This has been an excellent year for movies, in fact I can’t remember a period so good. Here is what I liked, noting that foreign films are classified by “what year did I have a chance to see them?” and not by their initial years of release, which are usually pre-2013. Here goes, more or less in the order I saw them:
Amour, by Michael Haneke.
The Chilean movie NO, which is an account of how, even in the strangest of circumstances, democracies filter policy outcomes, as indeed autocracies do too (in different ways).
The Gatekeepers, I taught that one in Law and Literature class last year.
Room 237, an excellent mock on Straussians, through the medium of the fandom cult for Kubrick’s The Shining.
Before Midnight, completes the trilogy realistically, with charm and bite.
In a World…, “a subtle and entertaining movie with much economics in it, most of all the economics of superstars in the “voiceover” sector.”
The Autobiography of Nicolae Ceacescu, “is mesmerizing, like watching one of the great silent films of the past, and the scenes where the Chinese communists praise the Romanian communists are some of the best ever filmed.”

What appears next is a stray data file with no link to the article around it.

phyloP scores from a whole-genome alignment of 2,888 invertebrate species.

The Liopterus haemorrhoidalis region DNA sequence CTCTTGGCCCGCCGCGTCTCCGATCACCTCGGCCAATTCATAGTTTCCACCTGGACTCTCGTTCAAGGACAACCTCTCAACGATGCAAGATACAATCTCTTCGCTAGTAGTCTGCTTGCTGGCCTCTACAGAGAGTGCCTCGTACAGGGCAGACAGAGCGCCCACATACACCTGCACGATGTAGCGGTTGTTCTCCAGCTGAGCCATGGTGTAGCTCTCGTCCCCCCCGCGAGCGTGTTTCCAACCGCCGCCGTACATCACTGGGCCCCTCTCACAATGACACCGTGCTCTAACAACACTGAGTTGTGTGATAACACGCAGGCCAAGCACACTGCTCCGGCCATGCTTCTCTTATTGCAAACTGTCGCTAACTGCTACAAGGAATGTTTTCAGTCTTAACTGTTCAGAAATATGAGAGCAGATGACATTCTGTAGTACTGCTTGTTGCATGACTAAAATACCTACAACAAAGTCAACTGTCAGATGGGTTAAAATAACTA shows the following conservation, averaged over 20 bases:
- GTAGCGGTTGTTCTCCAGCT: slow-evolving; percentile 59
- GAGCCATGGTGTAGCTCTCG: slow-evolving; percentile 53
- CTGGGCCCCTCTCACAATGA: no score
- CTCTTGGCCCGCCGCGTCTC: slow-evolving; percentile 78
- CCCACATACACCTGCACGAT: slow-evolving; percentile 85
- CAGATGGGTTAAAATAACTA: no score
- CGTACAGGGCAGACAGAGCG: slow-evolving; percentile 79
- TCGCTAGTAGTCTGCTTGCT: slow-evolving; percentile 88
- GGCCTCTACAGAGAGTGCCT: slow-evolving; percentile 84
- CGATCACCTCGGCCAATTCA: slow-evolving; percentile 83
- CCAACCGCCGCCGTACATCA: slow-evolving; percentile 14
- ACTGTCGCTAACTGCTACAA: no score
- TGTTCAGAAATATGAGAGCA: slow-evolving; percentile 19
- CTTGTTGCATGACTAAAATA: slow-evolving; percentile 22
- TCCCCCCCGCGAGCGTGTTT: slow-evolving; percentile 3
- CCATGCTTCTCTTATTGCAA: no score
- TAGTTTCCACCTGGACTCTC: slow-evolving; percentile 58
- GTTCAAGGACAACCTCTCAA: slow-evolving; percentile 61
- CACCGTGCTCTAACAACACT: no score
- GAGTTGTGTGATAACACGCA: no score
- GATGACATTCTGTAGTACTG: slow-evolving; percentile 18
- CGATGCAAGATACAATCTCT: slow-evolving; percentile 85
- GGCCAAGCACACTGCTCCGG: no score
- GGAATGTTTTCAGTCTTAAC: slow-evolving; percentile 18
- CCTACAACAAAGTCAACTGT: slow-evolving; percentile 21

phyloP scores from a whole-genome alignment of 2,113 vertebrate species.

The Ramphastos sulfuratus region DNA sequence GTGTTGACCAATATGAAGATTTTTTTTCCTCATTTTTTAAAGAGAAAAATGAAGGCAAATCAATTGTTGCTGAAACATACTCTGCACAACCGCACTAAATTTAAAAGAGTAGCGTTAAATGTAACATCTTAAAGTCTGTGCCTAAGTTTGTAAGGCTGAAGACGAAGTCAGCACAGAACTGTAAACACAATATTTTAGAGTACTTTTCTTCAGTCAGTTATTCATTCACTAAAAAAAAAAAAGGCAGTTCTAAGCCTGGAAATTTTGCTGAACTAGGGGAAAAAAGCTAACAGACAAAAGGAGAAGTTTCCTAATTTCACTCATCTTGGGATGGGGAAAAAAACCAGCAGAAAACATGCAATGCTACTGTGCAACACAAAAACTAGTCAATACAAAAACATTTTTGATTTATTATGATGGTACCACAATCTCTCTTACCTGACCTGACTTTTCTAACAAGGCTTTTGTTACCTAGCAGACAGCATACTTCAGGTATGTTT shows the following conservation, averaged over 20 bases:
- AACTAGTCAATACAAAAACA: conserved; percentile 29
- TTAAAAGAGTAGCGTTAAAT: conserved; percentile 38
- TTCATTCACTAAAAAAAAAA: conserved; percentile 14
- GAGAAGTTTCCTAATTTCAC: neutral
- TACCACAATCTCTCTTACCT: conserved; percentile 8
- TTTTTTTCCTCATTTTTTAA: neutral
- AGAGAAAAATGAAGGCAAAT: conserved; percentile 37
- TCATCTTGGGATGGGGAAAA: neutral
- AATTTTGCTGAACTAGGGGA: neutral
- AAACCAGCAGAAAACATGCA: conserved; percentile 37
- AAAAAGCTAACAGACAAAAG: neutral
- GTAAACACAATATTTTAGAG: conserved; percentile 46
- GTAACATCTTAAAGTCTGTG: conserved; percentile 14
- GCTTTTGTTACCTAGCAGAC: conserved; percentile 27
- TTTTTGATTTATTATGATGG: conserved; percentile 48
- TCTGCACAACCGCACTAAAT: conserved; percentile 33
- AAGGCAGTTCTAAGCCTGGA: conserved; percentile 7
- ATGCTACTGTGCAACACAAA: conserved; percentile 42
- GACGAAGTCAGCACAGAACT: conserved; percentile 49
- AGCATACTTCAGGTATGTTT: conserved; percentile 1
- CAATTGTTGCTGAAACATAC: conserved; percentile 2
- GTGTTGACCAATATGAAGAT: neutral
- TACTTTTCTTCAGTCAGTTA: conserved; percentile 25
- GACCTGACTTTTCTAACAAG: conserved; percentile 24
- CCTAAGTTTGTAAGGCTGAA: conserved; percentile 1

Pieta, brutal Korean brutal tale involving money lenders and non-price compensation schemes.
In Another Country, Korean and French juxtaposed.
The Attack, possibly my favorite of the year, if I had to pick. Lebanese and Israeli in its sources.
The Act of Killing, mostly set in Sumatra, brutal, has lots of social science.
Happy People: A Year in the Taiga, don’t tell Stevenson and Wolfers. Directed by Werner Herzog.
Captain Phillips — treat the two embedded stories as implicit commentary on each other.
12 Years a Slave
Hollywood redeemed itself with those last three, after what was otherwise a dismal year for mainstream releases.
I loved the documentary In Search of Blind Joe Death: The Saga of John Fahey, although perhaps it is for fans only.
The crop of Christmas movies isn’t even out yet.